What’s In A Name?

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My maiden name was Little, a moniker that I milked for a very long time because I was under five feet tall until my junior year in high school. I’d tell people that they would remember my name just from looking at me. It was a bit of humor that actually worked and made me a somewhat unique. It was not until I was an adult that I learned from my grandfather how our family actually got the handle.

My paternal grandfather was born William Mack. His mother died within days of his birth and his father decided that fatherhood was not a good fit, and so Grandpa went to live with his grandmother. Sadly she was advanced in age and when he was thirteen she died leaving him orphaned for all intents and purposes. She left him a small amount of money that required a guardian, and so he ended up in family court choosing the person whom he believed would do the best job of protecting his interests. Since his father had shown given little or no attention to my grandfather’s welfare up until that point, it was decided that an uncle would assume responsibility for both my grandfather and his inheritance.

Grandpa told me that his uncle was an honorable man who graduated from West Point. His name was John Little and he had a grand if short lived military career. In the early 1900’s there was a devastating hurricane in Puerto Rico and Captain Little was sent to head the recovery efforts. He was doing a yeoman’s job until he contracted typhus which unfortunately was fatal. By then my grandfather was a full fledged twenty one year old adult so he no longer required his uncle’s guidance, but he still felt a strong sense of gratitude toward the man who had helped him to reach the age independence. To honor the good man Grandpa had his name officially changed to William Mack Little.

I haven’t been able to find any information about my grandfather on ancestry.com, but I have learned that John Little was born in Tennessee. After attending West Point he married a niece of General Sherman of Civil War fame. The two of them had a daughter but their happy life together was brief. I’ve contacted members of his family to see if anyone ever heard of his guardianship of my grandfather, but nobody knows of any such thing. I suppose the history of his relationship to me has somehow been lost, a reality that pains me. It also saddens even more me to think of how many losses my grandfather had to endure before he was even fully launched into the adult world. He never knew his mother. He was abandoned by his father. His beloved grandmother died when he was just entering adolescence, and the man that he most admired died far too early. 

John Little’s obituary outlines his service to his country. It mentions that his career was promising before his sudden demise. He is buried at Governor’s Island New York on the ground of the West Point Military Academy. I would very much like one day to visit the grave of the man who so impressed my grandfather that we ended up carrying his name.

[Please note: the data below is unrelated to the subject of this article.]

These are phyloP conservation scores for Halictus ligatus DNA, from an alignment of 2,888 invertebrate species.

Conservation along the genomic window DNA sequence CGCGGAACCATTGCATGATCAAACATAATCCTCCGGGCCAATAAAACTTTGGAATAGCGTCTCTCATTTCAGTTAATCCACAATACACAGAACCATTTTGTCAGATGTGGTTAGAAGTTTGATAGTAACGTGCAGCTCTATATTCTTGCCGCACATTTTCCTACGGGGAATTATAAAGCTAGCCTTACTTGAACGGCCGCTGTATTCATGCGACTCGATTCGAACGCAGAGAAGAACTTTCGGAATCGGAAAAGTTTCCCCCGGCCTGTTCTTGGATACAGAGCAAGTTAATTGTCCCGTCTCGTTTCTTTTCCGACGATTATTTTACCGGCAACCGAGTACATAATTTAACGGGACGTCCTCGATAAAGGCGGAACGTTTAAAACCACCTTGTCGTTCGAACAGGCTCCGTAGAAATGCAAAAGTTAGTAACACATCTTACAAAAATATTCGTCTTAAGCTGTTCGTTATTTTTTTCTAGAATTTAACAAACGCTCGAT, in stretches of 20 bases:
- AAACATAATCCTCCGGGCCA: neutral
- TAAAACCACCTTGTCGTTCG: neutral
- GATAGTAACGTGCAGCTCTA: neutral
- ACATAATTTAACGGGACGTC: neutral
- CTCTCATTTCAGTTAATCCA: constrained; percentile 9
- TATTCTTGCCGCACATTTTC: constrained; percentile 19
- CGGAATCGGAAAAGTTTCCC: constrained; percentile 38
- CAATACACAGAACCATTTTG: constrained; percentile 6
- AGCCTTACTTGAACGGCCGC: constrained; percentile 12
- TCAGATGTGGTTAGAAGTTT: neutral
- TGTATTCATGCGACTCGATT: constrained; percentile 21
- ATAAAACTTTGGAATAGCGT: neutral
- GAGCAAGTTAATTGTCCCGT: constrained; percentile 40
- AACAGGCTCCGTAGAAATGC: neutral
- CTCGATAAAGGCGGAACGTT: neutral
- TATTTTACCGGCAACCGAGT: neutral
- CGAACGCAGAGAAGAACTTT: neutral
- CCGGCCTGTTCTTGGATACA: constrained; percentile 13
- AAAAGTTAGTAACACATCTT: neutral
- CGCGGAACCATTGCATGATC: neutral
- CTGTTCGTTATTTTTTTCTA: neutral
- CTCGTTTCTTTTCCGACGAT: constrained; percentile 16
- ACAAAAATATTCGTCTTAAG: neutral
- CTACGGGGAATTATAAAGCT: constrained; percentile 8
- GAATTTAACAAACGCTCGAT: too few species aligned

We’ve struggled a bit to keep our last name going, because only one of the youngest male descendants has married and had children, three of whom are girls. There is a lone boy who will continue forward as a Little and I would like very much to one day be able to tell him how he came to have that name. I think he would bear it even more proudly if he knew of the honor bestowed upon it by my grandfather’s uncle.

There must be other Littles out there who are distantly related to me and my brothers and our children and grandchildren. They don’t know us and we don’t know them. Our connections are lost to unfortunate circumstances and time. Still, it would be fun to find out who they are and to speak of the gratitude that my grandfather had for a long ago member of their family.

A name is little more than a string of letters unless it is attached to someone that we can identify. I feel a sense of pride in knowing what I do about John Little. I can imagine him toiling in the tropical heat of Puerto Rico to help the people of the devastated island. There is something particularly noble about that, much more so than fighting on a battlefield. I’m sure that he saved many lives before he became ill. His was an enormous sacrifice that makes me proud to continue to use his name as the middle part of my own. I somehow feel as though I know and understand him.

His photo shows a handsome, serious individual, but I suspect that he also had a sense of humor and enjoyed a good laugh now and again. How good of him it was to agree to be the guardian of an orphaned boy. Little wonder that my grandfather admired him so. I’d like to think that somehow, some way he knows that I too appreciate all that he did.

I now understand that Little is a grand name, the name of a hero, a compassionate man. It makes me hold my head a bit higher. It tells me why my own grandfather was such an honest and hard working man. In a brief moment he learned the qualities of an exceptional person from an uncle who was there when he was most needed. Thank you, John Little. We will never forget you. 

John Little

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